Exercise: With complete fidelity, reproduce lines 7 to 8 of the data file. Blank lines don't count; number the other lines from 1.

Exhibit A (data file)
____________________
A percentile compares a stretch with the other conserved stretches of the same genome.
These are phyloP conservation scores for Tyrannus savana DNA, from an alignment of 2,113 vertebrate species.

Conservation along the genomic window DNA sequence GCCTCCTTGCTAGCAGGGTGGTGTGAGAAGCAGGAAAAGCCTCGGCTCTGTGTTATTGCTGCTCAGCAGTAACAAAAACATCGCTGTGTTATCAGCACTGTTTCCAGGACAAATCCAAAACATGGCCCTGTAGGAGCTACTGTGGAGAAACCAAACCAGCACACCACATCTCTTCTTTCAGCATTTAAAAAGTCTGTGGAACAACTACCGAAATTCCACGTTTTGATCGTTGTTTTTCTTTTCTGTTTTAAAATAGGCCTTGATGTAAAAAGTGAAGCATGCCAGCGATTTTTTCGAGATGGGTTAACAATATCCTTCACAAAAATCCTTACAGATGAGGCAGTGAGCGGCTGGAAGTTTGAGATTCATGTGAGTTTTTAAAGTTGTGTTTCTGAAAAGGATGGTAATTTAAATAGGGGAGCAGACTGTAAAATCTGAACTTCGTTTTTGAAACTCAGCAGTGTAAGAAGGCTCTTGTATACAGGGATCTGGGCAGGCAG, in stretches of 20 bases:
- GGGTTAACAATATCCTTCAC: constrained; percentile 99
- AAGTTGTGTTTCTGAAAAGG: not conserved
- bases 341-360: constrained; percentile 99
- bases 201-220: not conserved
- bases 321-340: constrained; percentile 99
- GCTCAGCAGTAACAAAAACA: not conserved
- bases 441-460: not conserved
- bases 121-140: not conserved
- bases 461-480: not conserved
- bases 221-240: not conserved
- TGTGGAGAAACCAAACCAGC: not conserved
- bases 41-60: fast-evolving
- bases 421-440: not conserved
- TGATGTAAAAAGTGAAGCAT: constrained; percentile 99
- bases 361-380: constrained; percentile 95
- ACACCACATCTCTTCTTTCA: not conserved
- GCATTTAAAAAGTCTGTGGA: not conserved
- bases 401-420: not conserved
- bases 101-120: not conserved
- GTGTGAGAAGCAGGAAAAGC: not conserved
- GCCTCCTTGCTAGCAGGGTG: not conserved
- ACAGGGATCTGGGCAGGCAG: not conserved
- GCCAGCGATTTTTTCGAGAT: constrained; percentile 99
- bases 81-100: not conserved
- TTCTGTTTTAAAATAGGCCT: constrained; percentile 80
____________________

- bases 201-220: not conserved
- bases 321-340: constrained; percentile 99